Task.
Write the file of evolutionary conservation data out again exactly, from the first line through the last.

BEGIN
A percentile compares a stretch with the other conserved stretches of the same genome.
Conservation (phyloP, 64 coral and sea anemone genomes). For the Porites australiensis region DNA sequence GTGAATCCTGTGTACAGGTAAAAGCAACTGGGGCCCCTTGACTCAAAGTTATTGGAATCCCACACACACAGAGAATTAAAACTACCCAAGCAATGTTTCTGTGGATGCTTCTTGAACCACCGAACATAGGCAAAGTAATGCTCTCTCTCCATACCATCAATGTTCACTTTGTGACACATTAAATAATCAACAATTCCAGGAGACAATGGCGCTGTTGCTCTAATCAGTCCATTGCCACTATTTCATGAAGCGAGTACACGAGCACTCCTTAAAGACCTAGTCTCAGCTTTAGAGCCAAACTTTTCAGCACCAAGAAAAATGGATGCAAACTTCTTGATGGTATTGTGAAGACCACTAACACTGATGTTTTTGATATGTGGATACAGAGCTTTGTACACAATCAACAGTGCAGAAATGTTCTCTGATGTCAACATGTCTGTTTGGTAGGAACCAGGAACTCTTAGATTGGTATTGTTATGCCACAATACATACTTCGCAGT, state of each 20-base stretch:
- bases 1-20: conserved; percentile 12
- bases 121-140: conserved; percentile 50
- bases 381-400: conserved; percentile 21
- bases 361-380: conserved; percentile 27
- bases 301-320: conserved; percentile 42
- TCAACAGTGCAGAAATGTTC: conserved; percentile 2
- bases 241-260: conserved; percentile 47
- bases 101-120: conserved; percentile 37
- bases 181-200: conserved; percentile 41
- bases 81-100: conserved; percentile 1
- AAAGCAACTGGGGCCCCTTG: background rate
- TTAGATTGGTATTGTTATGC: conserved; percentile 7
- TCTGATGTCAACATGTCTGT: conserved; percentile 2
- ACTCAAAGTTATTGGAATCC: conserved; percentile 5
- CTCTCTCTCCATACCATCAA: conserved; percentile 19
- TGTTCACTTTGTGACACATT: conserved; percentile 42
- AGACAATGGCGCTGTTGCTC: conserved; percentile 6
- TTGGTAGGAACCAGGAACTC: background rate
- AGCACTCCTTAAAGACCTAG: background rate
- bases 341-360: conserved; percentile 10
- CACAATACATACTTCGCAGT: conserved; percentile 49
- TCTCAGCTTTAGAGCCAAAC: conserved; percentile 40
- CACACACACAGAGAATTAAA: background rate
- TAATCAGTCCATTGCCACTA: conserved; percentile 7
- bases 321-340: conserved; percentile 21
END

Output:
A percentile compares a stretch with the other conserved stretches of the same genome.
Conservation (phyloP, 64 coral and sea anemone genomes). For the Porites australiensis region DNA sequence GTGAATCCTGTGTACAGGTAAAAGCAACTGGGGCCCCTTGACTCAAAGTTATTGGAATCCCACACACACAGAGAATTAAAACTACCCAAGCAATGTTTCTGTGGATGCTTCTTGAACCACCGAACATAGGCAAAGTAATGCTCTCTCTCCATACCATCAATGTTCACTTTGTGACACATTAAATAATCAACAATTCCAGGAGACAATGGCGCTGTTGCTCTAATCAGTCCATTGCCACTATTTCATGAAGCGAGTACACGAGCACTCCTTAAAGACCTAGTCTCAGCTTTAGAGCCAAACTTTTCAGCACCAAGAAAAATGGATGCAAACTTCTTGATGGTATTGTGAAGACCACTAACACTGATGTTTTTGATATGTGGATACAGAGCTTTGTACACAATCAACAGTGCAGAAATGTTCTCTGATGTCAACATGTCTGTTTGGTAGGAACCAGGAACTCTTAGATTGGTATTGTTATGCCACAATACATACTTCGCAGT, state of each 20-base stretch:
- bases 1-20: conserved; percentile 12
- bases 121-140: conserved; percentile 50
- bases 381-400: conserved; percentile 21
- bases 361-380: conserved; percentile 27
- bases 301-320: conserved; percentile 42
- TCAACAGTGCAGAAATGTTC: conserved; percentile 2
- bases 241-260: conserved; percentile 47
- bases 101-120: conserved; percentile 37
- bases 181-200: conserved; percentile 41
- bases 81-100: conserved; percentile 1
- AAAGCAACTGGGGCCCCTTG: background rate
- TTAGATTGGTATTGTTATGC: conserved; percentile 7
- TCTGATGTCAACATGTCTGT: conserved; percentile 2
- ACTCAAAGTTATTGGAATCC: conserved; percentile 5
- CTCTCTCTCCATACCATCAA: conserved; percentile 19
- TGTTCACTTTGTGACACATT: conserved; percentile 42
- AGACAATGGCGCTGTTGCTC: conserved; percentile 6
- TTGGTAGGAACCAGGAACTC: background rate
- AGCACTCCTTAAAGACCTAG: background rate
- bases 341-360: conserved; percentile 10
- CACAATACATACTTCGCAGT: conserved; percentile 49
- TCTCAGCTTTAGAGCCAAAC: conserved; percentile 40
- CACACACACAGAGAATTAAA: background rate
- TAATCAGTCCATTGCCACTA: conserved; percentile 7
- bases 321-340: conserved; percentile 21